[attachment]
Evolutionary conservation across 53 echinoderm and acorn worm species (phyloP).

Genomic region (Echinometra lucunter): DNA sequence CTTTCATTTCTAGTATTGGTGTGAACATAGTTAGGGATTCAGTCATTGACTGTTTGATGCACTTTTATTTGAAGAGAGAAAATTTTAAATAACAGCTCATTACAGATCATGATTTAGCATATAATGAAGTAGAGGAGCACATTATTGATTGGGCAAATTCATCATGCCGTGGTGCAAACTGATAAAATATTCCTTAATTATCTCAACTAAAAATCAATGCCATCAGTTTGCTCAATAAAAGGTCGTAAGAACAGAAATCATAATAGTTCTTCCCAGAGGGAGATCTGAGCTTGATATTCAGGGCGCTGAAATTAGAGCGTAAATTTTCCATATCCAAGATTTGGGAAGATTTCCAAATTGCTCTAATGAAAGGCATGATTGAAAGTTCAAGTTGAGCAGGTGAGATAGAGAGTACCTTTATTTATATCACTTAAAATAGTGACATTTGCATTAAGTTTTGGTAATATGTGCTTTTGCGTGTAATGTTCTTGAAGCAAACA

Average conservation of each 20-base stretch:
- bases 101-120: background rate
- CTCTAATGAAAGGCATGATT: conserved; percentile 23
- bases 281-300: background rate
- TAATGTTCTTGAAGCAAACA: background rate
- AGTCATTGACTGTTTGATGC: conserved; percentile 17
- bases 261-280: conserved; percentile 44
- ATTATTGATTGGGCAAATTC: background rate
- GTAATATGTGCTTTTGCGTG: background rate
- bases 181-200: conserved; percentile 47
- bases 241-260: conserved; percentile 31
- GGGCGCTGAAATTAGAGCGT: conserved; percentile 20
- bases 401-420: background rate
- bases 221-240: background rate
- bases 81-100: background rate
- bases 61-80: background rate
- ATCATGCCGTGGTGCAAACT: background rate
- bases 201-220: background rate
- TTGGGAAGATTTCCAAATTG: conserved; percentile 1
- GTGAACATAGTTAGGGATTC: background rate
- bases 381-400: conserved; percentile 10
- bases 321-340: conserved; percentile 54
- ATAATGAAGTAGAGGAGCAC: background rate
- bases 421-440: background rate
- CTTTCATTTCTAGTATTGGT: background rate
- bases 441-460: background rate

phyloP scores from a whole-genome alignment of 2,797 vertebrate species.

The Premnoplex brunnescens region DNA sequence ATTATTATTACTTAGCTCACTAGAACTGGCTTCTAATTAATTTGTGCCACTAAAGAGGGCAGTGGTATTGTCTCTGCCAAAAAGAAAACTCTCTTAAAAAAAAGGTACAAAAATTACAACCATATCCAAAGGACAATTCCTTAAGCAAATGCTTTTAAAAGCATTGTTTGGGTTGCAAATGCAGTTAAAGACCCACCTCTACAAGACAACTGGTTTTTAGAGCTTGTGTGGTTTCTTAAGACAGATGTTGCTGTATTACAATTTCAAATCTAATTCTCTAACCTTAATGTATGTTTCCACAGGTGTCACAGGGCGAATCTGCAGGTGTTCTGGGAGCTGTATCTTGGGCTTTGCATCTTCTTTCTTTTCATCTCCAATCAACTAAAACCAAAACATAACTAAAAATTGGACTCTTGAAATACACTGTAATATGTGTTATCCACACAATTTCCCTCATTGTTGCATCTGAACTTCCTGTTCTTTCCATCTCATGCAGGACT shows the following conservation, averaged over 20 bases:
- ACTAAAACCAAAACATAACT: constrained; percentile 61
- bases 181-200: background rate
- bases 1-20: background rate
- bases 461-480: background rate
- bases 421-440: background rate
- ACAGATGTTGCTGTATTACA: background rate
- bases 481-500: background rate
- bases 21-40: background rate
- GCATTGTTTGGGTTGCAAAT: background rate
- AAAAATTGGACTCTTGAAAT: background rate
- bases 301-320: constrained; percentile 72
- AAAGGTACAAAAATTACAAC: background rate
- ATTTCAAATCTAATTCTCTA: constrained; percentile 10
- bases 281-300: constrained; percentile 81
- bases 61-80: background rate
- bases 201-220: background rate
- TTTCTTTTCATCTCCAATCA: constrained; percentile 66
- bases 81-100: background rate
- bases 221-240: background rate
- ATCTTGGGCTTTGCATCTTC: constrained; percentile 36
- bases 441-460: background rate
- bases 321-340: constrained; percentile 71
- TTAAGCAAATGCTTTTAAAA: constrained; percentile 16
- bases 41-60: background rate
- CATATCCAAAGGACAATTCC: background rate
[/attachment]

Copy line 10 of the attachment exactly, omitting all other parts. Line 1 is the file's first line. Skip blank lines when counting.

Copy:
- ATTATTGATTGGGCAAATTC: background rate